Back in 2008, Jim Carrey starred in a very “Jim Carrey-ish” film entitled Yes Man. The premise is simple (and so very high concept studio comedy): a cynical guy challenges himself to say “yes” to everything for an entire year. It’s a delicious hook—one that presupposes the joy of positivity and accepting new experiences. Say yes to life, man! Carpe Diem!
Well, I would like to briefly discuss the opposite—the joy of the negative: the wonderful, delightful power of saying “no.”
It may sound odd, but one of my goals of 2015 is to say “no” more: no to work I don’t want to do, events I don’t want to attend, and in general, stuff I just don’t want to be part of. This is trickier than it sounds because it can feel so damn good to say “yes.” Saying yes is positive…it can please people and make them happy.
But, as I continue to learn and grown, I’m starting to factor my own personal happiness ahead of the perceived gratification of others. That might sound harsh (and more than a wee bit selfish), but as life gets busier and I get older, time has rapidly become my most valuable resource (much more so than money). I guess I look at it like this: by saying no more, I find myself with the time to do the things that I want to say “yes” to.
I’m still working on this…I still find myself doing a lot of things I don’t want to because I too quickly said yes. But, I’m slowly learning. If you too are too much of a “yes man” I’ve compiled a quick, trio of guidelines to support you on your endeavor to become better at saying no.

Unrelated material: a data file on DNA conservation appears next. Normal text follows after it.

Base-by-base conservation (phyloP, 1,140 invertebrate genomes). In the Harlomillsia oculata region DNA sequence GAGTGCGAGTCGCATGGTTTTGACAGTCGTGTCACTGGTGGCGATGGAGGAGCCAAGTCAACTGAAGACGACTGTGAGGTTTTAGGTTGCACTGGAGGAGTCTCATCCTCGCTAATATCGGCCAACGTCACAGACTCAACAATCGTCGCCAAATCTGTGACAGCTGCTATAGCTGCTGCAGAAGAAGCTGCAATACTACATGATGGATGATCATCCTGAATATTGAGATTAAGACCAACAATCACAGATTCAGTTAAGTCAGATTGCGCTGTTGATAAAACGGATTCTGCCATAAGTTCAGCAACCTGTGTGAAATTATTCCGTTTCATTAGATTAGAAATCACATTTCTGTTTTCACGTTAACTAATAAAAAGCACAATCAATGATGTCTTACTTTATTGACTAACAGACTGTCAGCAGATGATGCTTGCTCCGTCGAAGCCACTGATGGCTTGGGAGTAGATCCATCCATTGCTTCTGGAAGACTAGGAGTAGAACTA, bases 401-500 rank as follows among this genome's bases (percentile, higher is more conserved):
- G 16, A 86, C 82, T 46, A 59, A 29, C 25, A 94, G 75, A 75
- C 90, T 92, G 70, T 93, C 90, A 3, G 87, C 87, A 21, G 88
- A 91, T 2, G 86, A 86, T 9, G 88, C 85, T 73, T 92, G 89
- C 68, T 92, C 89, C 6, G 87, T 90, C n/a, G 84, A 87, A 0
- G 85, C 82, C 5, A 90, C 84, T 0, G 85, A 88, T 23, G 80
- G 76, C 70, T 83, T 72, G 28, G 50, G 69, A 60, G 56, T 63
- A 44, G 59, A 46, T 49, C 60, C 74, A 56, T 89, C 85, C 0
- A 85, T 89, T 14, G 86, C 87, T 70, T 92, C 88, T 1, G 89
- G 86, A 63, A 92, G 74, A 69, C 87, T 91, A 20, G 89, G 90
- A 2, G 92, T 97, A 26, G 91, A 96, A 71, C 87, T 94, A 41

Don’t Respond Right Away
Most requests to do something come via e-mail. So, you know, really think about what someone is asking you to do. If after a brief period you can’t sense the joy involved in completing a certain task (and, no, I’m not just talking about money), then say no.
It’s Okay to Say No to People You Like
Just because friends or family want you to do something, doesn’t mean you necessarily have to. That might sound obvious, but we often we feel compelled to be at something to just “be there.” Now, I’m not suggesting you miss your nephew’s bar mitzvah just because you feel like sleeping in. But, not every personal connection immediately presupposes obligation. People know you’re busy. They’ll understand.
Companies Don’t Care About You
Okay, that may sound harsh, but in a purely analytic sense, it’s true. This applies mainly to those who make a living doing freelance work (i.e. me). I used to feel bad about refusing work from companies because I felt like I was “letting them down” in some way. Or, worse, that by saying “no” they’d never come back to me with proposals for future work. Guess what? You’re not letting them down—most companies are pretty big entities and they can get along just fine without you. As, for the second one, well, if you’re good enough, the optimist in me wants to believe that they’ll come back. While I’m always honored to be considered for freelance work (seriously, folks don’t stop calling), sometimes I just can’t say “yes” to a particular job. When it comes between saying no or spending late, miserable nights working on a project, the former option is always much more appealing.
So, there you have it—a basic primer on why it’s important to say “no” more. And, if you’re still having trouble formulating that delightful syllable, check out this great article on Lifehacker.